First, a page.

Climate campaigner

Paul Rose has travelled far and wide working for climate change action
By Himal Kotelawala

What does global warming mean to you? Does it conjure up images in your head of chaos and destruction everywhere with half the world's landmass going underwater in minutes? Is it really going to be that bad? Has it already begun? These are just a few of the questions people are asking.

Global warming is a matter of great importance and should be treated as such, says world renowned explorer, BBC presenter and campaigner for climate action Paul Rose who was in Sri Lanka this week. At a discussion on Communicating Science on a Warming Planet and a lecture titled 'Global Meltdown - What's really going on with our climate?' organised by the British Council with the support of the National Science Foundation and TVE Asia Pacific, Paul addressed many of these questions.

Paul Rose

An eminent explorer, adventurer, TV personality, public speaker, radio broadcaster, author, diver and conservationist, Paul also happens to be a magistrate in, you wouldn't believe it, Antarctica, of all places. He is a man who can proudly say he has been to the top of the world (literally) and also to its very bottom.

He was the Base Commander of Rothera Research Station, Antarctica for the British Antarctic Survey for 10 years and was awarded the Queen's Polar Medal and the US Polar Medal for his work with NASA and its Mars Lander project on Mt. Erebus, Antarctica.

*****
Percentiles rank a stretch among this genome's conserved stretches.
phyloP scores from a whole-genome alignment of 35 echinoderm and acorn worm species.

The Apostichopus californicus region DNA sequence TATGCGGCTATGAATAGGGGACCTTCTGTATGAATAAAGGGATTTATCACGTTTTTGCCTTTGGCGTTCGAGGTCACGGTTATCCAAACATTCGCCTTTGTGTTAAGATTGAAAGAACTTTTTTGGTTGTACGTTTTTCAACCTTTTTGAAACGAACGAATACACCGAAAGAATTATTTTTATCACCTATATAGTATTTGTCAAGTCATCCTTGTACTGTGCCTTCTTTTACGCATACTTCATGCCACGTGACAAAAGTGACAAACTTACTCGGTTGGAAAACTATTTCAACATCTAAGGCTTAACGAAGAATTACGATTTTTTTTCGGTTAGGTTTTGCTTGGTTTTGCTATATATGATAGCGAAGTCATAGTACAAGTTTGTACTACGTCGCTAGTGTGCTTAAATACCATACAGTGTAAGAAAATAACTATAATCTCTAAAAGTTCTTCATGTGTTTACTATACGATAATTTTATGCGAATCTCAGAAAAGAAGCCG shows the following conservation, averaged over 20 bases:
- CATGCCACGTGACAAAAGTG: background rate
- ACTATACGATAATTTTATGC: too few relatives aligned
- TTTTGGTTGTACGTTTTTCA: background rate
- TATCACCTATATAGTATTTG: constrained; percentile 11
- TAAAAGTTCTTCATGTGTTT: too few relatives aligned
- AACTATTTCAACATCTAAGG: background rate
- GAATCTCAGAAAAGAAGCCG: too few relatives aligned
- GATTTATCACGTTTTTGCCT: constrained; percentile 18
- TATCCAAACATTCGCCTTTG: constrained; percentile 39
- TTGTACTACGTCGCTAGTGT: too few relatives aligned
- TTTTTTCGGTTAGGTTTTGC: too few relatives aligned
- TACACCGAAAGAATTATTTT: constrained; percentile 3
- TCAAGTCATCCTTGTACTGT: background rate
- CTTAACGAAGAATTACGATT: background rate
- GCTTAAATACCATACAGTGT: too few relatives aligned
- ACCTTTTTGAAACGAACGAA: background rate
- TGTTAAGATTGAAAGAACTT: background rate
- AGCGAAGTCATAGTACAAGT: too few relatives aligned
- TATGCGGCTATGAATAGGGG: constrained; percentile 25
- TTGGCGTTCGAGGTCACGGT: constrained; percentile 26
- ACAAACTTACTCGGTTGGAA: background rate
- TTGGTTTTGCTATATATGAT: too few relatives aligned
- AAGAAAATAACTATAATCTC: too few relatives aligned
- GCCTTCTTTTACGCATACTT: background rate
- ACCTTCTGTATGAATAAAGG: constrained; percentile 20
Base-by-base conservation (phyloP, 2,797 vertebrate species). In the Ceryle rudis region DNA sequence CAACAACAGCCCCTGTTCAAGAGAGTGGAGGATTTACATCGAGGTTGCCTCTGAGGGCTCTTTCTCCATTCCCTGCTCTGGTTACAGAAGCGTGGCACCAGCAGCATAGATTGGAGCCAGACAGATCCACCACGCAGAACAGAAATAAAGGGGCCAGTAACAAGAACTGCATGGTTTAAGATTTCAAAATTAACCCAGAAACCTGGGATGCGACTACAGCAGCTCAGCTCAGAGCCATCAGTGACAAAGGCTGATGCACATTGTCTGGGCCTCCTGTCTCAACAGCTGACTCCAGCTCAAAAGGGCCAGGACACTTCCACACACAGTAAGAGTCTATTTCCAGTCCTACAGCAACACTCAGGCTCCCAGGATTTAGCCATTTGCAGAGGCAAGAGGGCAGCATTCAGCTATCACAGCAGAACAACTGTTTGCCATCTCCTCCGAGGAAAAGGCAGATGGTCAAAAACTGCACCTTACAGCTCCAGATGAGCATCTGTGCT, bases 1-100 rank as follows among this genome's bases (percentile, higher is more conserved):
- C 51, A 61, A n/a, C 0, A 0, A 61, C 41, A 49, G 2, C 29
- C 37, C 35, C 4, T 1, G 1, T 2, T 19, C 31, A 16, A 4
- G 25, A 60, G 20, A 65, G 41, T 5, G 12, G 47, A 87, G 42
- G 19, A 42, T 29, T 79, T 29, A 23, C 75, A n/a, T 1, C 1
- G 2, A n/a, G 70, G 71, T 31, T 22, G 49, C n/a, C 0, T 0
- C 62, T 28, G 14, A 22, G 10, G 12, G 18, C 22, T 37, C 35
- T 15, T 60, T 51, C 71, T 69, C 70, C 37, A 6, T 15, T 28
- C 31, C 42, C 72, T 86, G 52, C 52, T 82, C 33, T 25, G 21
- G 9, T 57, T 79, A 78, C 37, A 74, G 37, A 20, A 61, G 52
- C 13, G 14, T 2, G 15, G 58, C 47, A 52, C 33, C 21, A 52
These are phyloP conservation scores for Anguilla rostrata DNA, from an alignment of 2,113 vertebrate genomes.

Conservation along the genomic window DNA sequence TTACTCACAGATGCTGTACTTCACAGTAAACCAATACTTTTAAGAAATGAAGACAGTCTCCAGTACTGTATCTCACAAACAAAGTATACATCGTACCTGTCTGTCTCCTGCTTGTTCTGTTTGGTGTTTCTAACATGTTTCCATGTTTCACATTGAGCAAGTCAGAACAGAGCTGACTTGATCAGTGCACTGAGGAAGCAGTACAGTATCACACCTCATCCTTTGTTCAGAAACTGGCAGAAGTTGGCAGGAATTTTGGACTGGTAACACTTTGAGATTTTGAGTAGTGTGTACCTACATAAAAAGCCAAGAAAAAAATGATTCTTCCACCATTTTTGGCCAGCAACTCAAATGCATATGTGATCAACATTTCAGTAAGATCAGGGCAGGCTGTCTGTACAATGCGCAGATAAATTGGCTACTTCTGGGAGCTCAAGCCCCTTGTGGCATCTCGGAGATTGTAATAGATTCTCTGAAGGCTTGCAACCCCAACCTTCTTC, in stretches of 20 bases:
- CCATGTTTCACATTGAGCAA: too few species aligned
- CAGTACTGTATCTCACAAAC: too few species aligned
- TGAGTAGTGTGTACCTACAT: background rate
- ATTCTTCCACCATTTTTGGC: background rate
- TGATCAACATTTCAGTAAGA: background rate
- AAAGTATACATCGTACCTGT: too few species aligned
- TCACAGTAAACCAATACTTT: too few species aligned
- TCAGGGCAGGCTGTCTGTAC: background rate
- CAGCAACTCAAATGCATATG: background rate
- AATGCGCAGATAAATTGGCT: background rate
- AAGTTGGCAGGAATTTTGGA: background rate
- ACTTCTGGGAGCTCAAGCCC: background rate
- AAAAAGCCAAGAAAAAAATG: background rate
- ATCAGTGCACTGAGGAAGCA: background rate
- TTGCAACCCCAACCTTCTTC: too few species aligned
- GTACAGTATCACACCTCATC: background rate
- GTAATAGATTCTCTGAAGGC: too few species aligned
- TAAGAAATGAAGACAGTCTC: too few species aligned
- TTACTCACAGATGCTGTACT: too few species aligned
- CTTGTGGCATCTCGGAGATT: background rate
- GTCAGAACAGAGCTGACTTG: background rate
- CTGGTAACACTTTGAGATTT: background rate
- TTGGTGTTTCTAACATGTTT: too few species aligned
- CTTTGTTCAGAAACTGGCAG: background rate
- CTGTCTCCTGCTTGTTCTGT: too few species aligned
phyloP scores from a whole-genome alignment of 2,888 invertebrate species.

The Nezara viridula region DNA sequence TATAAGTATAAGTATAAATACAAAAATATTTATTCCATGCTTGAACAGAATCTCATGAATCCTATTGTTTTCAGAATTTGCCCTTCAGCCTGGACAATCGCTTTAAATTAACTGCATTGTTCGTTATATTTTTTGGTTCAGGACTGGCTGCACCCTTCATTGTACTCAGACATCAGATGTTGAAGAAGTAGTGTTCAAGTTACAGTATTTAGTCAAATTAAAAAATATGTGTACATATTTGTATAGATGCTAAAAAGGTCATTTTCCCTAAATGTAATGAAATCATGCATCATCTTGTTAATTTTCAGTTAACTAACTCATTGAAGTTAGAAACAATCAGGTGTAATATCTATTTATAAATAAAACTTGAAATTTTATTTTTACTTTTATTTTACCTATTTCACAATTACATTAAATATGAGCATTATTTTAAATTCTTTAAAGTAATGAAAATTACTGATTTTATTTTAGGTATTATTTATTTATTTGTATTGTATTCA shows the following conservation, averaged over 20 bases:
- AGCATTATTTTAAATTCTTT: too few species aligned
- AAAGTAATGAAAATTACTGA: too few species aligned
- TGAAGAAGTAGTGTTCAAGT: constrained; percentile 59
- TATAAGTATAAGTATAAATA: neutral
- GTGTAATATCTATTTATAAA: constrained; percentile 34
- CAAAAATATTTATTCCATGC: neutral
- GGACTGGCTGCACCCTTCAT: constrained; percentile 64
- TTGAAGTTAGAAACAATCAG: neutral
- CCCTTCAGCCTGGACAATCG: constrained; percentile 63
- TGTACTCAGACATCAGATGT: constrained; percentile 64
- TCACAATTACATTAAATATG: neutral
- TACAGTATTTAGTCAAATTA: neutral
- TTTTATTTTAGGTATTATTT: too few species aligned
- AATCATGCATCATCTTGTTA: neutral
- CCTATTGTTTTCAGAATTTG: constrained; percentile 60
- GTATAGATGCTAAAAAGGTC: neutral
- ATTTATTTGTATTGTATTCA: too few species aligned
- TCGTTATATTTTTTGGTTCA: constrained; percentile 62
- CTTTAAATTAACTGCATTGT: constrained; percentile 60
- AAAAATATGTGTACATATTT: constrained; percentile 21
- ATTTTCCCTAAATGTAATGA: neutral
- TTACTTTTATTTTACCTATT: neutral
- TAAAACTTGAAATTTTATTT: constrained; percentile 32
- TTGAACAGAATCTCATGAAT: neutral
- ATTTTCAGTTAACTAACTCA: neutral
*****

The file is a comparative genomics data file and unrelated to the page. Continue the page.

"I've worked mostly in the polar regions, and I'm just back from a project in Antarctica, in its Dry Valley. It's a beautiful place; it's like being on the moon. When you're in a quiz and they ask you, 'what's the driest place on Earth?' you might say it's the Sahara Desert but it's not; it's actually the Dry Valleys of Antarctica.

Although there are glaciers there, it hasn't rained in thousands and thousands of years. The humidity content is as close to zero as possible. It's incredibly dry," says Paul.

For Paul, getting his hands dirty or impossibly numb in this case due to the extreme cold, and doing the occasional dive up in the Arctic's icy sea are all in a day's work. In Antarctica for the past 30 years, he has had the opportunity to work with some of the world's best scientists, especially in the field of climate science. "I got to work with my favourite- a man called Jeff Severinghaus, one of the top climate scientists on the planet," he says.

Jeff, Paul tells us, is looking for methane: ancient gas. Scientists can learn a lot about climate change by going through ancient records like that, he says. Another form of evidence for climate change is what is known as ice core. What's the big overlapping position where these things fit together? What's the breaking point of the ice? Is it brittle? Will it shatter?

Jeff, Paul and their team needed to get ice cores for this purpose; 700 of them to be exact. They flew by helicopter to a gigantic glacier and camped out on it for two whole months. And each day the team would make a skidoo journey, to the top of the glacier, and then on foot, travelling hundreds of kilometres to get to the right place.

Once there, the team would make the ice core. It's kind of like getting the core out of an apple, explains Paul. Once the piece of ice is brought up to ground level, with it the scientists can go back in time. According to Paul, an ice core approximately 11,000 years old could be just five metres underground.